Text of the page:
family member at Thanksgiving. I can think of more than one time during my years wandering the dungeons
of Oyster River High School that I was able to talk my way
out of an encounter with a troll (Laughter) due to the negotiation skills
I learned in D&D. Lesson three: character
building builds character. So, like in life, in role-playing games
you begin at level one, at the bottom of the ladder,
you’re a wuss. You’ve got four hit points, you have a rusty sword, and you can cast one spell
that makes pancakes. (Laughter) But have patience, my friends! And you will gain in experience, and you will gain in experience points, and you will grow in skill and strength. And you do this how? You do this by taking risks. Why? Because risks lead to reward. So let’s go back to the troll. You’re this newbie player,
just fresh out the farm, and you’re fighting the troll,
you decided this cookie thing. You climb up the wall of the castle,
and during the battle, you leap off the wall
onto the back of the castle, and you’ve got your rock
and try to bang it on the head. Why not, right?
You’ve got nothing to lose. So, this game is sort of
providing you this environment to take risks and to fail
in a safe way, in a safe place. And take it from me, a 17th-level nerd, that you will heal from your defeats and setbacks and embarrassments and other mortifying situations. And if you’re shy and fearful and stupid, as I have been in my life, I get to play in a game, something that is wise and courageous
and maybe a little bit smarter. And over time, as I model
that behavior in the game, I soon get to feel like I’m ready
to be wise and courageous and brave and smarter in real life. And soon I can level up in real life. And I can confront
that archnemesis at work. Or I can confront that mother at home. Or I can give a TEDTalk. And I will live, and I will level up
to fight another day. But how will I fight? Will I fight honorably,
or as a backstabber? Am I going to behave according to
some universally accepted sense of what is the common good
and the right thing to do, or by some private moral code? So role-playing games are constantly putting players
into these murky ethical situations. So let’s go back to that troll. Let’s say that you decide that you’re not
going to fight but capture it. Once you’ve got it captured, you’re going to try
to get information from it. Are you going to torture it? Does that make you still
a good character if you torture it? Maybe it’s evil and so it deserves to die. Is the troll evil,
or was it just raised that way? (Laughter) The point being,
as you build your character, these games pose character building
thought experiments that are testing human or orcish
or dwarfish behavior and allow you to model
and to experiment, to think about what might
be the right thing to do, how you could behave,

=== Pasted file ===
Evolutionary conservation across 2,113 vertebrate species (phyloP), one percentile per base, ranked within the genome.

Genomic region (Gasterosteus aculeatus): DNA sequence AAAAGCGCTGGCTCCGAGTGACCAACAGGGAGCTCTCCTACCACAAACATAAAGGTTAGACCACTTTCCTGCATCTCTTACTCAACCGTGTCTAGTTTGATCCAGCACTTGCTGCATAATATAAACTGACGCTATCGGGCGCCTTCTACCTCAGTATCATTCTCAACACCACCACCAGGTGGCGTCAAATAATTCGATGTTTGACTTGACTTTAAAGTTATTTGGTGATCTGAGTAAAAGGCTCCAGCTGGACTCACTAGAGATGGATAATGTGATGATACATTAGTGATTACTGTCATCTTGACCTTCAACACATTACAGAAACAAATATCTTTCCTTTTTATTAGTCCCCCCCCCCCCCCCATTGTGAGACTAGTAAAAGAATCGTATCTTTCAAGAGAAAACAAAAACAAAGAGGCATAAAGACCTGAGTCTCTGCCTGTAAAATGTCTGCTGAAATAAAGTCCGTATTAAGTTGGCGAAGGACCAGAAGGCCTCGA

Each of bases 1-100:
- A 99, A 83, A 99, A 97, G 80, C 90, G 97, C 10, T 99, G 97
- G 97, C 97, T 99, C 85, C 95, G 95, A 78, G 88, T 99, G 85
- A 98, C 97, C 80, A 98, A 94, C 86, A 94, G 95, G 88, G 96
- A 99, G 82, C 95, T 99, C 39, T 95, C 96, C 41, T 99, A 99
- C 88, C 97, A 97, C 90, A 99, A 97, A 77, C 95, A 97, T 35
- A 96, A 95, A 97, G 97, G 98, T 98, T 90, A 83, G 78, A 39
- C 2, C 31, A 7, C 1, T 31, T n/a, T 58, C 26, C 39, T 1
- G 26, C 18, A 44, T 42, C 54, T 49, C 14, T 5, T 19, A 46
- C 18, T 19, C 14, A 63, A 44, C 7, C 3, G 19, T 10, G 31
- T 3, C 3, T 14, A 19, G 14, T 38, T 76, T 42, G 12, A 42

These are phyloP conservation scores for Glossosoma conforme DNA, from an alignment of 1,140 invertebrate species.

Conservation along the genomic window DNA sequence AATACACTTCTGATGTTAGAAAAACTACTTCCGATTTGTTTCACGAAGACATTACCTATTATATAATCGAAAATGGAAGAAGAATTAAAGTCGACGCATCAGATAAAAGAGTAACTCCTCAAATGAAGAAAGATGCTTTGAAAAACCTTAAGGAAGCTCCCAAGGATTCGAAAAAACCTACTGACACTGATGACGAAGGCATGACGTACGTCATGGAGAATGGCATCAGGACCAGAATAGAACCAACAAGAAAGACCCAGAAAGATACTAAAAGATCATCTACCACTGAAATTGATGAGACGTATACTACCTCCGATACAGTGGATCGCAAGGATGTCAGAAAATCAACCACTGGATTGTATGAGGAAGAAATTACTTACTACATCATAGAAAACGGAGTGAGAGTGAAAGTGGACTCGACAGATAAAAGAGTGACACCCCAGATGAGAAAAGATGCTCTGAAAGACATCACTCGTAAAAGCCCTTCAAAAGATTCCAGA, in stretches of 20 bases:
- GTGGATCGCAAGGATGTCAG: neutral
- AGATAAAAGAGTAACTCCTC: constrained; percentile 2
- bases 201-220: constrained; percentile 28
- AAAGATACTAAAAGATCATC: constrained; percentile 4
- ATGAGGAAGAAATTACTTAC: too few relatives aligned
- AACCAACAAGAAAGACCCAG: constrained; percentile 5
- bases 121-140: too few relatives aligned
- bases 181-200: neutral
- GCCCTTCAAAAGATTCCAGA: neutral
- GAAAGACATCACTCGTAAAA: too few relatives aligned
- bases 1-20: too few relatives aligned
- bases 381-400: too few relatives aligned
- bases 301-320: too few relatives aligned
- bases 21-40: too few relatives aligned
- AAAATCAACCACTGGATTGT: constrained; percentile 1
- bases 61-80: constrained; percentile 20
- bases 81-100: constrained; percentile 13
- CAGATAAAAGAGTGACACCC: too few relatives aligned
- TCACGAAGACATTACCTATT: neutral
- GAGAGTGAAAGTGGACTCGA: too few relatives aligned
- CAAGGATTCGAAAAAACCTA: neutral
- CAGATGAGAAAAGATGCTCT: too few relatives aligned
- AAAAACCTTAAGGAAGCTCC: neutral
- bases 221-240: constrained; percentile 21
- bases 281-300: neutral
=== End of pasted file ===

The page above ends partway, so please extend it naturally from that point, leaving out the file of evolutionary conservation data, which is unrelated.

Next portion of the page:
how you should behave in the real world. Lesson four: empathy and tolerance. So the next step in your journey
to building your character is thinking about connection:
empathy and tolerance. The problem is that I am me, and you are you. There is the self, there is the other. Dwarfs are from Mars,
elves are from Venus. (Laughter) How do you bridge that gap? You bridge that gap through the intersection of role-playing. So, the fantasy games’ role-playing space that gets created while you play creates this opportunity
to inhabit someone else’s skin. You can play someone who’s like yourself, or you can play someone
who’s not like yourself. And because of the immersive
narrative of the game, you and your fellow players
are constantly put into situations where you’re interacting
with other people and other creatures – dragons, bartenders, dwarfs ,
you get the picture – and you can imagine
what their predicament is, what their situation is, what their point of view is. So this is why these
fantasy role-playing games are the perfect empathy training machine for the real world. And so because of the game and my experiences with the game, I can look at my archnemesis at work, I can think about that guy on I-95
on the drive up here who cut me off, I can think about that bully
that I encountered in high school, I can think about my broken – sorry – my broken and sick mother
with a little more empathy and little more compassion and a little more love. My final lesson. The power of narrative
and the imagination. So, none of these games
work without a story, without the imagination. Take a look at these maps and drawings I made back in the Reagan administration. (Laughter) I want you to focus on this for a second – aside from admiring
their amazing artistic skills. What goes on in your mind
when you think about those, when you see those
and imagine them in your minds? What I argue is that what’s getting activated
in your minds is the wondering mind. You begin to wonder: What goes on here? Who lives here? What’s the story? What happens next? Now, for sure, we have movies, and we have television shows
and video-games that offer these immersive,
richly textured narratives and worlds. But they don’t engage
our imagination in the same way. And I think it’s precisely because of